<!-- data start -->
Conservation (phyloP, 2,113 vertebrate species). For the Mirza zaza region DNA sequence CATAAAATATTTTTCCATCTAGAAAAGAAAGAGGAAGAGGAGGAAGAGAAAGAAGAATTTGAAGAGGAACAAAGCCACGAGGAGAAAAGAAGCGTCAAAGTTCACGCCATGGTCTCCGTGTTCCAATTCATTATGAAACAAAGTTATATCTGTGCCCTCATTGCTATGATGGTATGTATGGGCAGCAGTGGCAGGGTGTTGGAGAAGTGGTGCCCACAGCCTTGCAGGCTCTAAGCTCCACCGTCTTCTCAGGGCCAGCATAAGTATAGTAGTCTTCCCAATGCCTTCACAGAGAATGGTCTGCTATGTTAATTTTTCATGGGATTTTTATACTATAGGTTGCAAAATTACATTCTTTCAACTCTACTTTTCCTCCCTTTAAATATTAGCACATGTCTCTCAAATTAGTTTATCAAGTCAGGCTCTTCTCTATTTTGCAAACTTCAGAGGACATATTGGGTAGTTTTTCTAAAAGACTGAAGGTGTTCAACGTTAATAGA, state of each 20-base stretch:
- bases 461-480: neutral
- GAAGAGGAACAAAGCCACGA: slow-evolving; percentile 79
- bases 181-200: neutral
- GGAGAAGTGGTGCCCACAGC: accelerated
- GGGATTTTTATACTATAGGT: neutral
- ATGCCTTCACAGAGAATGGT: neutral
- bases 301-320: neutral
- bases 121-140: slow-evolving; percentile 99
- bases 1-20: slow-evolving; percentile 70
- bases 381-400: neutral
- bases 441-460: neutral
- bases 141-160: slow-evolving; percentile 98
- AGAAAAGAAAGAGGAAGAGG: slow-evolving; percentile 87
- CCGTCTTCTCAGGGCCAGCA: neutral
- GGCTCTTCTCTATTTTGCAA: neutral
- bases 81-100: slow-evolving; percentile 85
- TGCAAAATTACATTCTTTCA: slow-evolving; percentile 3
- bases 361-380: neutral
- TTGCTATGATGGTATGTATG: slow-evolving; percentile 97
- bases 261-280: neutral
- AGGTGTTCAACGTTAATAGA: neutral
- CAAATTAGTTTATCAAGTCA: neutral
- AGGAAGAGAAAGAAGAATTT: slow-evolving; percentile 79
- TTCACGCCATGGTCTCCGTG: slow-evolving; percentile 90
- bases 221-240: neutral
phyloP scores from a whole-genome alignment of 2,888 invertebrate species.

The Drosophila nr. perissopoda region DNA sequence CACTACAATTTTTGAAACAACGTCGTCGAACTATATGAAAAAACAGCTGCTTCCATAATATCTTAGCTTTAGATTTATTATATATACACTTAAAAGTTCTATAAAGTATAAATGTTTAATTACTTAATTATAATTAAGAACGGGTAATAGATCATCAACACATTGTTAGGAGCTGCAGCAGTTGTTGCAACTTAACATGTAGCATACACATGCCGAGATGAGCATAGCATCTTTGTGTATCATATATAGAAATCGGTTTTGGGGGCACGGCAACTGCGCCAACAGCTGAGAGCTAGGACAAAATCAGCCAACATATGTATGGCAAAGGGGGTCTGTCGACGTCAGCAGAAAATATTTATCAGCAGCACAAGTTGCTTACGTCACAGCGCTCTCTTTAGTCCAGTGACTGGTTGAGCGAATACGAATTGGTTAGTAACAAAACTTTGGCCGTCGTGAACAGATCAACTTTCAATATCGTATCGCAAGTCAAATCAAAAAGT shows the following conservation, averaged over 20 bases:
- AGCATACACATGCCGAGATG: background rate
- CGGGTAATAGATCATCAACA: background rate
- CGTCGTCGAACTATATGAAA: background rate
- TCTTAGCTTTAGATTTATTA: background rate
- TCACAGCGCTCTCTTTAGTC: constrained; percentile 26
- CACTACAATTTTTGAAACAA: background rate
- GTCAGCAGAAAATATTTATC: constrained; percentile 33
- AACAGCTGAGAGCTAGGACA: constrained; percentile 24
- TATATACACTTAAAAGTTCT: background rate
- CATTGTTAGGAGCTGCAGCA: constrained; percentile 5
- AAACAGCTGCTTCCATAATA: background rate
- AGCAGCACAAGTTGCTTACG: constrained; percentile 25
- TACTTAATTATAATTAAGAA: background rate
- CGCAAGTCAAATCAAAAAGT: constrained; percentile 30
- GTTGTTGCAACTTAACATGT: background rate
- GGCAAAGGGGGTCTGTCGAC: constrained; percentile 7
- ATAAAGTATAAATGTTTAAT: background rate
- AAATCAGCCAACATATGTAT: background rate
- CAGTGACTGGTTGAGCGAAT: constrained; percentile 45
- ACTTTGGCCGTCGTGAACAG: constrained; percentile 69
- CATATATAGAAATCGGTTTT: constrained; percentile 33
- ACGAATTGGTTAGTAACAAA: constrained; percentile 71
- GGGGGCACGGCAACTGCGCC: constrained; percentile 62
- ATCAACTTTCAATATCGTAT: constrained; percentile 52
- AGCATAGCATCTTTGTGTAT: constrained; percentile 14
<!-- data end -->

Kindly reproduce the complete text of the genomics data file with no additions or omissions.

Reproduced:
Conservation (phyloP, 2,113 vertebrate species). For the Mirza zaza region DNA sequence CATAAAATATTTTTCCATCTAGAAAAGAAAGAGGAAGAGGAGGAAGAGAAAGAAGAATTTGAAGAGGAACAAAGCCACGAGGAGAAAAGAAGCGTCAAAGTTCACGCCATGGTCTCCGTGTTCCAATTCATTATGAAACAAAGTTATATCTGTGCCCTCATTGCTATGATGGTATGTATGGGCAGCAGTGGCAGGGTGTTGGAGAAGTGGTGCCCACAGCCTTGCAGGCTCTAAGCTCCACCGTCTTCTCAGGGCCAGCATAAGTATAGTAGTCTTCCCAATGCCTTCACAGAGAATGGTCTGCTATGTTAATTTTTCATGGGATTTTTATACTATAGGTTGCAAAATTACATTCTTTCAACTCTACTTTTCCTCCCTTTAAATATTAGCACATGTCTCTCAAATTAGTTTATCAAGTCAGGCTCTTCTCTATTTTGCAAACTTCAGAGGACATATTGGGTAGTTTTTCTAAAAGACTGAAGGTGTTCAACGTTAATAGA, state of each 20-base stretch:
- bases 461-480: neutral
- GAAGAGGAACAAAGCCACGA: slow-evolving; percentile 79
- bases 181-200: neutral
- GGAGAAGTGGTGCCCACAGC: accelerated
- GGGATTTTTATACTATAGGT: neutral
- ATGCCTTCACAGAGAATGGT: neutral
- bases 301-320: neutral
- bases 121-140: slow-evolving; percentile 99
- bases 1-20: slow-evolving; percentile 70
- bases 381-400: neutral
- bases 441-460: neutral
- bases 141-160: slow-evolving; percentile 98
- AGAAAAGAAAGAGGAAGAGG: slow-evolving; percentile 87
- CCGTCTTCTCAGGGCCAGCA: neutral
- GGCTCTTCTCTATTTTGCAA: neutral
- bases 81-100: slow-evolving; percentile 85
- TGCAAAATTACATTCTTTCA: slow-evolving; percentile 3
- bases 361-380: neutral
- TTGCTATGATGGTATGTATG: slow-evolving; percentile 97
- bases 261-280: neutral
- AGGTGTTCAACGTTAATAGA: neutral
- CAAATTAGTTTATCAAGTCA: neutral
- AGGAAGAGAAAGAAGAATTT: slow-evolving; percentile 79
- TTCACGCCATGGTCTCCGTG: slow-evolving; percentile 90
- bases 221-240: neutral
phyloP scores from a whole-genome alignment of 2,888 invertebrate species.

The Drosophila nr. perissopoda region DNA sequence CACTACAATTTTTGAAACAACGTCGTCGAACTATATGAAAAAACAGCTGCTTCCATAATATCTTAGCTTTAGATTTATTATATATACACTTAAAAGTTCTATAAAGTATAAATGTTTAATTACTTAATTATAATTAAGAACGGGTAATAGATCATCAACACATTGTTAGGAGCTGCAGCAGTTGTTGCAACTTAACATGTAGCATACACATGCCGAGATGAGCATAGCATCTTTGTGTATCATATATAGAAATCGGTTTTGGGGGCACGGCAACTGCGCCAACAGCTGAGAGCTAGGACAAAATCAGCCAACATATGTATGGCAAAGGGGGTCTGTCGACGTCAGCAGAAAATATTTATCAGCAGCACAAGTTGCTTACGTCACAGCGCTCTCTTTAGTCCAGTGACTGGTTGAGCGAATACGAATTGGTTAGTAACAAAACTTTGGCCGTCGTGAACAGATCAACTTTCAATATCGTATCGCAAGTCAAATCAAAAAGT shows the following conservation, averaged over 20 bases:
- AGCATACACATGCCGAGATG: background rate
- CGGGTAATAGATCATCAACA: background rate
- CGTCGTCGAACTATATGAAA: background rate
- TCTTAGCTTTAGATTTATTA: background rate
- TCACAGCGCTCTCTTTAGTC: constrained; percentile 26
- CACTACAATTTTTGAAACAA: background rate
- GTCAGCAGAAAATATTTATC: constrained; percentile 33
- AACAGCTGAGAGCTAGGACA: constrained; percentile 24
- TATATACACTTAAAAGTTCT: background rate
- CATTGTTAGGAGCTGCAGCA: constrained; percentile 5
- AAACAGCTGCTTCCATAATA: background rate
- AGCAGCACAAGTTGCTTACG: constrained; percentile 25
- TACTTAATTATAATTAAGAA: background rate
- CGCAAGTCAAATCAAAAAGT: constrained; percentile 30
- GTTGTTGCAACTTAACATGT: background rate
- GGCAAAGGGGGTCTGTCGAC: constrained; percentile 7
- ATAAAGTATAAATGTTTAAT: background rate
- AAATCAGCCAACATATGTAT: background rate
- CAGTGACTGGTTGAGCGAAT: constrained; percentile 45
- ACTTTGGCCGTCGTGAACAG: constrained; percentile 69
- CATATATAGAAATCGGTTTT: constrained; percentile 33
- ACGAATTGGTTAGTAACAAA: constrained; percentile 71
- GGGGGCACGGCAACTGCGCC: constrained; percentile 62
- ATCAACTTTCAATATCGTAT: constrained; percentile 52
- AGCATAGCATCTTTGTGTAT: constrained; percentile 14